Can Accused Killer Seth Winder Stay Sane Long Enough to Stand Trial?

Dallas Detective Eddie Lopez pushed a photo across the table in a tiny interrogation room. "All I care about is finding this guy right there. It's that simple. I know you know where he's at."

A huge, manic grin spread across Seth Winder's face as he laughed nervously. It vanished as quickly as it appeared. "I don't know," he said, his voice trembling.

"I don't want to hear 'I don't know.' You do know. ... I only want to hear about one thing."

Lopez slammed his palm down on the photo. "Where's he at?"

Winder glanced at it. Lopez leaned in. "Where's he at?"

"I don't know what you're talking about," he said flatly.

Another detective, Dwayne Thompson, charged into the interrogation room. He stabbed the photo of the victim with his index finger. "You look at that. Look at it! Don't be scared to look at it! Look at it!"

"Where's he at?"

"I don't know."

"Did you kill him?"


"How'd you get that blood on your backpack?" Thompson asked, his voice rising again as he knelt, his face even with Winder's.

"I don't know what you're talking about."

"There was blood on your backpack, the old backpack that you had. There was blood on it."

"There was blood in your camp," Lopez interjected.

"Blood in your camp," Thompson thundered, his voice ringing off the walls. "Did you cut him up? Did you cut him up, son?"


"You didn't cut him up? What'd you do with him? Look at it! It hurts, don't it? I can see the tears in your eyes." He held the photo close to Winder's face, placing his massive hand on his bony shoulder, shaking him gently. "We gotta bring him home, man. We gotta bring him home."

The interrogation had gone on like this for hours, ever since police had found 29-year-old Winder hiking down Hebron Parkway, sweating in the September heat. "I don't know" was his insistent refrain that day in 2008, when they asked over and over whether he had anything to do with the murder — a murder so brutal it stunned veteran detectives and terrified Dallas' gay community, so gruesome it would be featured on A&E's The First 48, whose cameras were rolling as the detectives tried to break Winder down.

It would be more than three years before the "I don't knows" gave way to a trial, during which the legal system would face a daunting Catch 22: Winder is a paranoid schizophrenic, and without antipsychotic medication he is too insane to be prosecuted. But with medication he becomes someone else entirely, capable even of calm rationality. He would have to be induced into a state of synthetic sanity before he could stand trial for a crime that he allegedly committed while unmedicated.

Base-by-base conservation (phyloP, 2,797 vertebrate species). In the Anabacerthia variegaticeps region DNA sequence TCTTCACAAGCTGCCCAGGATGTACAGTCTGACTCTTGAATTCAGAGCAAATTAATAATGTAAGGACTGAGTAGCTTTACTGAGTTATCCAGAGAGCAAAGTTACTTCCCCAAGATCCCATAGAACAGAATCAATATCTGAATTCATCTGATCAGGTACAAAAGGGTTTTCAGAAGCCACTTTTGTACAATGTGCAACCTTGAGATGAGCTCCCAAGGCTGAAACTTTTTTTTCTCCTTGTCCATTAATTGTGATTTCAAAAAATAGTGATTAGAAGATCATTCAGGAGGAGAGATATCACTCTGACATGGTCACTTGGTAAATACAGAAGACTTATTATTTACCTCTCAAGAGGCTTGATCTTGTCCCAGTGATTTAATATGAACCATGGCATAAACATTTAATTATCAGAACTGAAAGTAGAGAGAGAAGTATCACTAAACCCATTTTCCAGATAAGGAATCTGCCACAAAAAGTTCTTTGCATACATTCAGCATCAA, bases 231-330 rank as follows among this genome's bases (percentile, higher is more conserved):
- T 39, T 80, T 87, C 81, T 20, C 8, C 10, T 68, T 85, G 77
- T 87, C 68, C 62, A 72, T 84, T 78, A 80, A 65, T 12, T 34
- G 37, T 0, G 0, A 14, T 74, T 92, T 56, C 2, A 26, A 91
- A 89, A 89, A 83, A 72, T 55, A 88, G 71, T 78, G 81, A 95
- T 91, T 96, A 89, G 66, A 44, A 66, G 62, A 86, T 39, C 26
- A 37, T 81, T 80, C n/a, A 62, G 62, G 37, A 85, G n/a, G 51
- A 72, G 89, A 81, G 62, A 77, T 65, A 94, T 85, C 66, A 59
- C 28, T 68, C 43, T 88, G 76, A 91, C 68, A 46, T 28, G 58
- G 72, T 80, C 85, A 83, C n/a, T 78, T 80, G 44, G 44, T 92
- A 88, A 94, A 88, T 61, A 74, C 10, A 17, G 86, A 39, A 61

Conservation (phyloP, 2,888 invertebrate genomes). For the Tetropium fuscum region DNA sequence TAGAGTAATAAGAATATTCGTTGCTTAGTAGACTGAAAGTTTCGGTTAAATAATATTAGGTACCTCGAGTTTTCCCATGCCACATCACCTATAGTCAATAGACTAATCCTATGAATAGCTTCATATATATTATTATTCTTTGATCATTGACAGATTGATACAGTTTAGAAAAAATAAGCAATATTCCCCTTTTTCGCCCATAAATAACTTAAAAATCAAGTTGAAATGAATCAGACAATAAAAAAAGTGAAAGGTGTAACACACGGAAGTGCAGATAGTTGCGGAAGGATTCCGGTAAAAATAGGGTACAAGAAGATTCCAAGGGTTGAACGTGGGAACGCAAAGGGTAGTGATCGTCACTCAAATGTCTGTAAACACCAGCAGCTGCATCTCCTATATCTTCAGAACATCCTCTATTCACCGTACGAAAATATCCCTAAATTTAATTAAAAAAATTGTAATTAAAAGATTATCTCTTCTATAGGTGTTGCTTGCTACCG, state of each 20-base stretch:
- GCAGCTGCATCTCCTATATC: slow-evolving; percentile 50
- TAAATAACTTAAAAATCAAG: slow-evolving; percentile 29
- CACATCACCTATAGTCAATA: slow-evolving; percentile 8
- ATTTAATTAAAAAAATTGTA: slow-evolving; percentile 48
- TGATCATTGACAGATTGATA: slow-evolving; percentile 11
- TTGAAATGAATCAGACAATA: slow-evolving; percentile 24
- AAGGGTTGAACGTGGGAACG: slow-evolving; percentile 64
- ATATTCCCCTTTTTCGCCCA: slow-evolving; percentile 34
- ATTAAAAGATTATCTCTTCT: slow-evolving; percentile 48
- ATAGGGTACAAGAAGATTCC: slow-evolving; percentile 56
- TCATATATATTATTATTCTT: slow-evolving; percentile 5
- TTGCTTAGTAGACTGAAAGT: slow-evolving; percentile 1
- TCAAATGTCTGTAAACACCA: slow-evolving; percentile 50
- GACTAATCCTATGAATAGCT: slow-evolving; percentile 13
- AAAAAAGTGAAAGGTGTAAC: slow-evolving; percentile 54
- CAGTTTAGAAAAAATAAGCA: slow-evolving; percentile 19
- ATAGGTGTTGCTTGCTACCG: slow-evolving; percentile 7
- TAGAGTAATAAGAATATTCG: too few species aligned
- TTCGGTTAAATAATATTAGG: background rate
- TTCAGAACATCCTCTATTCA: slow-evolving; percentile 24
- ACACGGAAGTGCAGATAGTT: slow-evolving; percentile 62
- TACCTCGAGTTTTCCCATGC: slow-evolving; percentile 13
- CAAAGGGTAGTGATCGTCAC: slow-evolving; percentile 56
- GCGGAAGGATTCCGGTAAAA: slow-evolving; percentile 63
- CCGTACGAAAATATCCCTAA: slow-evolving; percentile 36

For now, though, he was just another uncooperative suspect.

"We need your help. Are you going to help us?" Thompson's index finger jackhammered the photo. "Look at him!"

With his slight build and his short, blond hair, Winder looked hunted, like a boy among men. He looked up at the detectives and murmured, "I don't remember."

At around 8 years old, Seth Winder insisted on clutching a baseball bat in bed. The devil was trying to break into his bedroom at night, he told his parents.

Back then it was easy to write his visions off as the product of an overactive imagination. He'd been born in Dallas in 1979, a son of divorce. His father worked construction and drank excessively. His mother worked in the accounting department of The Colony. He grew up in that suburb, a planned development that broke ground in 1972 and became an expanse of single-family homes, strip malls and steeples. He fished and golfed with his father, wrote poetry and drew intricate sketches, some of fantastical castles perched on mountaintops carved with winding roads.

He was a shy, withdrawn, even socially phobic child, but he was intelligent. His IQ was tested at 130. But he struggled to make connections. He completed A-plus homework and left it in his locker. He was an outsider who was often picked on, but his friends in ROTC said he was sensitive and thoughtful.

"For me to hear all these bad things about him, it's like, wow. That's not the person I know," says Stephanie Pittman, a friend of Winder's at The Colony High School. "He was always real calm, real mellow. We all knew he took medicine."

Like any suburb, The Colony exerted its own gravity. "If you get out you're very lucky, because there's a lot of drugs," she says.

Winder started drinking, smoking weed and experimenting with hallucinogens. His paranoia intensified and he struggled to carry on conversations. His eyes would become vacant, lost to some inchoate threat. At 16 he was diagnosed with paranoid schizophrenia.

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Brantley Hargrove